Non-VH-registered aircraft operating in Australian airspace had no accidents during the study period, and one serious incident in 2010, in which an Airbus A330 in instrument meteorological conditions was descended below the “radar lowest safe altitude.”
In all general aviation — including Australian- and non-Australian-registered aircraft — the 2009 accident rate was 48.6 per million departures, exactly the same as in 2008. “The accident rate was twice as large in general aviation as in commercial air transport, and the fatal accident rate was three times as large,” the report says.
Emergency medical operations were a bright spot. “Of all aerial work categories with comparable rate data, accident rates per million hours for emergency medical operations were the lowest of any category,” the report says. “This is in spite of the sometimes higher risks and difficulty associated with approaching and landing at unusual places.” There were no fatal accidents in emergency medical operations in 2010 and none since 2003.
“The accident rate in helicopters performing any type of operation (about 97 accidents per million hours) is about 2.3 times the accident rate in airplanes performing any type of operation (about 42 accidents per million hours),” the report says. There were no RPT helicopter operations in Australia during the study period, but some helicopter charter flights. In charter flights from 2001 to 2010, helicopters had 36 accidents per million flight hours versus 39 per million flight hours for airplanes. But helicopters had the greater rate of fatal accidents: 5.6 per million flight hours for helicopters versus 3.6 per million flight hours for airplanes.
For all aircraft categories during 2010, the most frequent accident and serious incident types involved aircraft separation, aircraft control, powerplant and propulsion, miscellaneous events, terrain collisions, and ground operations events.
The largest category, aircraft separation, included airprox and breakdown of separation.5 The report says, “In all breakdown of separation occurrences for air transport in 2010, the separation conflict was with another aircraft rather than a vehicle on the runway. A radar standard was being used in 50 percent of [the] events, a procedural standard in about 35 percent and a runway standard in 15 percent. Fifty percent of the aircraft were on reciprocal tracks, 35 percent were on the same track and 15 percent were on crossing tracks.”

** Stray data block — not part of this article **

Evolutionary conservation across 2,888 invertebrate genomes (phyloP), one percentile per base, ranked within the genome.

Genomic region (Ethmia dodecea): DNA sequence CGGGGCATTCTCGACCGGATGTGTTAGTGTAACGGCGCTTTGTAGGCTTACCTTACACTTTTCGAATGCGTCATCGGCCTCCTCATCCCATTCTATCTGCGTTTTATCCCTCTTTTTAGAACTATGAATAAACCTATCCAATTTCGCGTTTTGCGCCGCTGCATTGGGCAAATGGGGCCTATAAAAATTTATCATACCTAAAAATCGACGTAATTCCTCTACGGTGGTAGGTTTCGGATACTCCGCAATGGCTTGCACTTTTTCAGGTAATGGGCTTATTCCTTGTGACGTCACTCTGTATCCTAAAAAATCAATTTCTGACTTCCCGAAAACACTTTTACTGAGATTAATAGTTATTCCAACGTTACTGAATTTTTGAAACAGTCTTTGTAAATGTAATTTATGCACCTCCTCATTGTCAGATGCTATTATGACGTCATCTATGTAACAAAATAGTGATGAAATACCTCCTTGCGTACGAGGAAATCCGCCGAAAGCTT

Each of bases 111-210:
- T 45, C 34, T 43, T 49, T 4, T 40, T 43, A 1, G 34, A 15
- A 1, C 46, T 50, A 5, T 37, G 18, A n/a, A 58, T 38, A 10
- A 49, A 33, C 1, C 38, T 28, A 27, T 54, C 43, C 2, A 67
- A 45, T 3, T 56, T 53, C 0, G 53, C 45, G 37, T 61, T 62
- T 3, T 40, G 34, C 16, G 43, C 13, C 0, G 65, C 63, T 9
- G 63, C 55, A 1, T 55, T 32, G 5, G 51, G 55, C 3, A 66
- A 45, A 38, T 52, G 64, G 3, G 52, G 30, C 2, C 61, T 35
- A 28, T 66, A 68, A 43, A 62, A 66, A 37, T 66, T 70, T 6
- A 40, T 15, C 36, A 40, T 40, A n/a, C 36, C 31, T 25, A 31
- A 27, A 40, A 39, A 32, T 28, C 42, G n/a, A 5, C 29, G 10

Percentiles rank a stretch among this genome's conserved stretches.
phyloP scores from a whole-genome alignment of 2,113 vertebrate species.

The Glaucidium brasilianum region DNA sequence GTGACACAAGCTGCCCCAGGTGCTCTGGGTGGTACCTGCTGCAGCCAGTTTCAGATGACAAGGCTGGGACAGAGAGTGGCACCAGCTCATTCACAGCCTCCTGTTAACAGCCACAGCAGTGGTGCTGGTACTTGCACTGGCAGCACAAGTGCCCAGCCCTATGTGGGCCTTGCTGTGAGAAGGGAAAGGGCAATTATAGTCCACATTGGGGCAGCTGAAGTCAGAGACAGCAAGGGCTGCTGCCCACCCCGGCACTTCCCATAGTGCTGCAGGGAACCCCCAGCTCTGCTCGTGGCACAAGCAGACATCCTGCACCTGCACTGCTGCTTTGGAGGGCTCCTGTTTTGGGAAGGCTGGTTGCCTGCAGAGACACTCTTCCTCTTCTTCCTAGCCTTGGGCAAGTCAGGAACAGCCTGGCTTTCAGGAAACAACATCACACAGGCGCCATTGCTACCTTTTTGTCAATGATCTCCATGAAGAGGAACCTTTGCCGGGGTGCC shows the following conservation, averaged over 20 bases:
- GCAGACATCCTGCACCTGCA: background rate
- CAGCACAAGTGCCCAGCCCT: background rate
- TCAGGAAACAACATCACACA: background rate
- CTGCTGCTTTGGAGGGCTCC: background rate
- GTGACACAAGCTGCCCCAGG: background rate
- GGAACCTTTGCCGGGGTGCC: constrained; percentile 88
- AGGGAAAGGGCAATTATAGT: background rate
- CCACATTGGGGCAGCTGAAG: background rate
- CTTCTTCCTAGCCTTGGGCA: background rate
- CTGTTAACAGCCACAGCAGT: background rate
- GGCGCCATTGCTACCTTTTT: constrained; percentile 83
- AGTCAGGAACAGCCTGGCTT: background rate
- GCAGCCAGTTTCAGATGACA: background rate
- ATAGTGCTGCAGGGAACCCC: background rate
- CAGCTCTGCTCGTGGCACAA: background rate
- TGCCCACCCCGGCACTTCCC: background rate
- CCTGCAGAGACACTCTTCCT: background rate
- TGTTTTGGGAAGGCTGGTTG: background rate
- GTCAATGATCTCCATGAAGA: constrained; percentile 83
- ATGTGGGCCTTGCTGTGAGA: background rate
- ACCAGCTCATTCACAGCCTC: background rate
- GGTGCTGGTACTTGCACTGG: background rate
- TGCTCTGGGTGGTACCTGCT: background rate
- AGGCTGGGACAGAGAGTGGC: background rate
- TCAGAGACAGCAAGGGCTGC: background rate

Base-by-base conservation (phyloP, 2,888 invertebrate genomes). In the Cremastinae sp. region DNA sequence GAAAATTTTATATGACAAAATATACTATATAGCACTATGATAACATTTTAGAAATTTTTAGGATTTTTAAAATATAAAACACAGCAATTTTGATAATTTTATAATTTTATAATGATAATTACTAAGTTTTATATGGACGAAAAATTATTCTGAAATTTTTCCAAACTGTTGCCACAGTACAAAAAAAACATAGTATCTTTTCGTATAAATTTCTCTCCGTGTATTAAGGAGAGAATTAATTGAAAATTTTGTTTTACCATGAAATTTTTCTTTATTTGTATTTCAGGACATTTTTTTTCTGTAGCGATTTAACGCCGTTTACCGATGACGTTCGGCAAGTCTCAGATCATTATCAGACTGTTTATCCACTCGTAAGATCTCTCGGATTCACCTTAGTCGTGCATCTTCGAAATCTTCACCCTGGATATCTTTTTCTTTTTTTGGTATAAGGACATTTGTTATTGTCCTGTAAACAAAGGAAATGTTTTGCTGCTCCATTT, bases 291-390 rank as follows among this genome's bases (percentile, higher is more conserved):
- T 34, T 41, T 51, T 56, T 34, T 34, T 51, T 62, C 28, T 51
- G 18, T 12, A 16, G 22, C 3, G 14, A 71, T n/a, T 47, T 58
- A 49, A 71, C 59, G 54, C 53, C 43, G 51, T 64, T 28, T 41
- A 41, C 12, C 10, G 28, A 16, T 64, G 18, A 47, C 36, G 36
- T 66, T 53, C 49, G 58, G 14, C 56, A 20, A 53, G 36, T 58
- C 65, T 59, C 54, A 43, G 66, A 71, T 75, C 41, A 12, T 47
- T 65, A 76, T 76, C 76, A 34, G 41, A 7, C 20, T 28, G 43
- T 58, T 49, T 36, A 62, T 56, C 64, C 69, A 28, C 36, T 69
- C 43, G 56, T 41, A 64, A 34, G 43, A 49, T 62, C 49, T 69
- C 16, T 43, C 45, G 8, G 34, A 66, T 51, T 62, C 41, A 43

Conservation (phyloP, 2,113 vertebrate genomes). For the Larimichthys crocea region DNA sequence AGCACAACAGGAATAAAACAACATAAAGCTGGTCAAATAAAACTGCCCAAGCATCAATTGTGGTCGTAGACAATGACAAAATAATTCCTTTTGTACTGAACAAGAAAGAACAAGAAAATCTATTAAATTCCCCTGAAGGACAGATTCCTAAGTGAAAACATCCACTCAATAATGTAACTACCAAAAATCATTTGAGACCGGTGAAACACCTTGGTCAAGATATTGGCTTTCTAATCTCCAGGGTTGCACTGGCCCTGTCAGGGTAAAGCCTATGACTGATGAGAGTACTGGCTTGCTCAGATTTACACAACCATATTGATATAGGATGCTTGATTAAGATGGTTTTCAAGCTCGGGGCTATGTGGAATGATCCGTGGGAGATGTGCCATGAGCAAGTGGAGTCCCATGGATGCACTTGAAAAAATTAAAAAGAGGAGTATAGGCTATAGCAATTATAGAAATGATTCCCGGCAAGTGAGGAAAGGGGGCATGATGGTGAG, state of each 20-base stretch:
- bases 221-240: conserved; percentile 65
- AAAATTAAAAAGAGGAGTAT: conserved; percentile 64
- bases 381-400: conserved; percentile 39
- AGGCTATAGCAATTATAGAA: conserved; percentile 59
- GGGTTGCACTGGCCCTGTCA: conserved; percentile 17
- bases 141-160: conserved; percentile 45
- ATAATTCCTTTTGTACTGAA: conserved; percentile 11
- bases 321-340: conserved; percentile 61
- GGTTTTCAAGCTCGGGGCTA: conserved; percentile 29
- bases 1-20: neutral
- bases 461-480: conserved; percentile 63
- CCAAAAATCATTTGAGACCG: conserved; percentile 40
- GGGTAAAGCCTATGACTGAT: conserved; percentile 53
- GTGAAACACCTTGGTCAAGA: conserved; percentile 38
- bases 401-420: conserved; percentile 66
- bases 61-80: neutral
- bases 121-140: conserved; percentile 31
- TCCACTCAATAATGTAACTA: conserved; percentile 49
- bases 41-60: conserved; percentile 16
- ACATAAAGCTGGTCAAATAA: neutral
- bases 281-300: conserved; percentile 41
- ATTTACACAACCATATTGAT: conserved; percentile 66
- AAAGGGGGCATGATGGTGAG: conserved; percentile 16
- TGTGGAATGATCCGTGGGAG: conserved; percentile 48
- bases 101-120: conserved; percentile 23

Aircraft control–related serious incidents and accidents in air transport mostly involved wheels-up landings and hard landings, the report says.
All wheels-up landings in 2010 were in charter operations. Two of the year’s three hard landings involved helicopters.
- ATSB. Aviation Occurrence Statistics: 2001 to 2010. Report AR-2011-020. March 2011. Available via the Internet at www.atsb.gov.au/media/3428685/ar2011020.pdf.
- Commercial air transport is defined as “scheduled and nonscheduled commercial operations used for the purposes of transporting passengers and/or cargo for hire or reward.” An occurrence is an accident or incident. Categories include the following:
Accident — an occurrence involving an aircraft where a person dies or suffers serious injury; or the aircraft is destroyed or seriously damaged; or any property is destroyed or seriously damaged.
Incident — an occurrence, other than an accident, associated with the operation of an aircraft which affects or could affect the safety of operation.
Serious incident — an incident involving circumstances indicating that an accident nearly occurred.
Serious injury — an injury that requires, or would usually require, admission to a hospital within seven days after the day when the injury is suffered.
- A high-capacity RPT aircraft has a maximum capacity of greater than 38 seats or a maximum payload exceeding 4,200 kg (9,259 lb). An RPT aircraft not meeting those parameters is low-capacity.
- Charter operations involve carrying passengers and/or cargo on nonscheduled flights.
- An airprox is “an occurrence in which two or more aircraft come into such close proximity that a threat to the safety of the aircraft exists or may exist” in uncontrolled airspace. A breakdown of separation is “an occurrence where there is a failure to maintain a recognized separation standard (vertical, lateral or longitudinal)” while under air traffic control.